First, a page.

There are differing opinions about this about how much a washing machine can sit unused. In most part, there is no universal answer as many factors come to bear in determining whether an unused washing machine will function well when turned on after a long time.
Remember that an average washing machine’s lifespan is 10 years. This is according to Consumer Report. So whatever we’ll discuss henceforth should be within this timeframe.
Before giving these reasons, lemme tell you a story about my father’s washer.
My dad had a washing machine which he bought, I guess, in the 90s. Sometimes in 1997 we stopped using it regularly due to poor electricity supply in my country, and the particular area we moved to. Then in 2004 or thereabout, we turned it on, and it worked just fine. Well, there was no plumbing system where the machine was placed, so we had to manually fill the washer with water, run it for some time and turned it back off. I guess we also washed some clothes too, just to test it if the washer was still working fine.
This memory, goes contrary to what I find on the internet, as the professional advice.
As a general rule, a washing machine can stay unused for 5 years or more and still function well when eventually put to used.
There are several factors, though, that can determine how long you can safely store your washer without using it.
Factors to consider when leaving washing machine unused
- New, Used or plugged in
New, Used or plugged in
The state of a washing machine can determine how long it can remain unused, without developing some faults.
A new washer still in a storage or warehouse is last far longer than one that has already been used. The key factor is the absence of water in its components. Adding water to a washing machine, through the washing process, introduces moist to the drum, vents, and hoses.
And if it was plugged in all through period will complicate matters further.
If not used after some initial usage, this moist in internal locations will be the beginning of mold and rust infestation.
The hose’s connections at the back of washing machines are prone to rust. When left for a long time, this can gradually become weak from rust, the mesh filter in this location can degrade from rust or get blocked by mold and other contaminants.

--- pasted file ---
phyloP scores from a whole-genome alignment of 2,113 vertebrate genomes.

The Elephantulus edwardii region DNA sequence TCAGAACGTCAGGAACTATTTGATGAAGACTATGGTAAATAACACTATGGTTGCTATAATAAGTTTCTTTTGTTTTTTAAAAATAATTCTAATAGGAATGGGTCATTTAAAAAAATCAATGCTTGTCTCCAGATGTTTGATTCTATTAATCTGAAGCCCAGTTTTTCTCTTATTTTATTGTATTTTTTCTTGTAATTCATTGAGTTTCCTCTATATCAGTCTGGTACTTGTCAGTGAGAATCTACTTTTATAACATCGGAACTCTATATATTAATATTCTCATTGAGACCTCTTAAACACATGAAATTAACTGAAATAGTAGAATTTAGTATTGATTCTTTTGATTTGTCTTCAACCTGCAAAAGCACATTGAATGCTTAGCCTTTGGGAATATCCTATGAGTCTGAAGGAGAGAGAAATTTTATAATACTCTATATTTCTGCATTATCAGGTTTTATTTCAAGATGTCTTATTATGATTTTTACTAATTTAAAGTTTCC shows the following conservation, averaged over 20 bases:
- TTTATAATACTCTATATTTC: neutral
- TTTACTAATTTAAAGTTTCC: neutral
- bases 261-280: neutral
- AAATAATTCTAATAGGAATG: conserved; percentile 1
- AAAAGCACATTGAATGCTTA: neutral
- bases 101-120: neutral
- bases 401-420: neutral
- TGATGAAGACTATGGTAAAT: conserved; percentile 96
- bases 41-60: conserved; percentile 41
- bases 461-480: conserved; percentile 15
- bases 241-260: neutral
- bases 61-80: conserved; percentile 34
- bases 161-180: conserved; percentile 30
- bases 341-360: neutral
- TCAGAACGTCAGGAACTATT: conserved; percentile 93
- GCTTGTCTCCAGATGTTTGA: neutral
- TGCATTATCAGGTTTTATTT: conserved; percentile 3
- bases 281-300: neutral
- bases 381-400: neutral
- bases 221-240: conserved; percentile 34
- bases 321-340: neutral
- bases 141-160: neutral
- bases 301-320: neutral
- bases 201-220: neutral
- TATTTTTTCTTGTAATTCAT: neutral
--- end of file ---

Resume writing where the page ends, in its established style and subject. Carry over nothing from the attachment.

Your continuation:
A plugged in washing machine, can be prone to power spikes and other electric excesses that can jeopardize the life of a plugged in washer, especially if left unused for a long time.
Assuming, it is left in an ideal condition, a washing machine will survive longer in this pecking order:
- New – 5 years or more without developing faults
- Used – About 5 years, but will need servicing before usage
- Connected to electrical and plumbing system – About 2 years.
The storage location can determine how long it can sit unused. This is the point, storage determine many other factors.
Locked warehouses are prone to wear and tear from the contractions and expansions of hot and cold wheather temperature. Have you noticed that houses that aren’t inhabited are prone to cracks and leakages that those inhabited by humans.
Elements contract in cold and expand in heat. However ventillation helps to reduce this effect as hot air is sent out and the temperature stabilizes with outdoor temperature.
However if this is left in a manufacturer’s yard, for example, they tend to last longer, as they have access to good airflow ventillations, occassional cleaning and so on.
Note that this effect of contrasting temperatures, can leads to cracks and breakage of washing machine’s plastic and rubber components.
In a residential apartment, storing washing machines in garage that are used for other activities can play a little role in preserving the appliance. On the otherhand, leaving them in locked garage or rooms unattended will reduce how long they can remain unused, before developing faults.
Humidity is never a friend to metals, iron especially. A washing machine left in humid condition is likely to develop faults.
The heating element of a most modern machines are especially prone to rust. This in turn, can affect it’s functionality. A washer left too long in humid condition, might startup when turned on, but not function properly.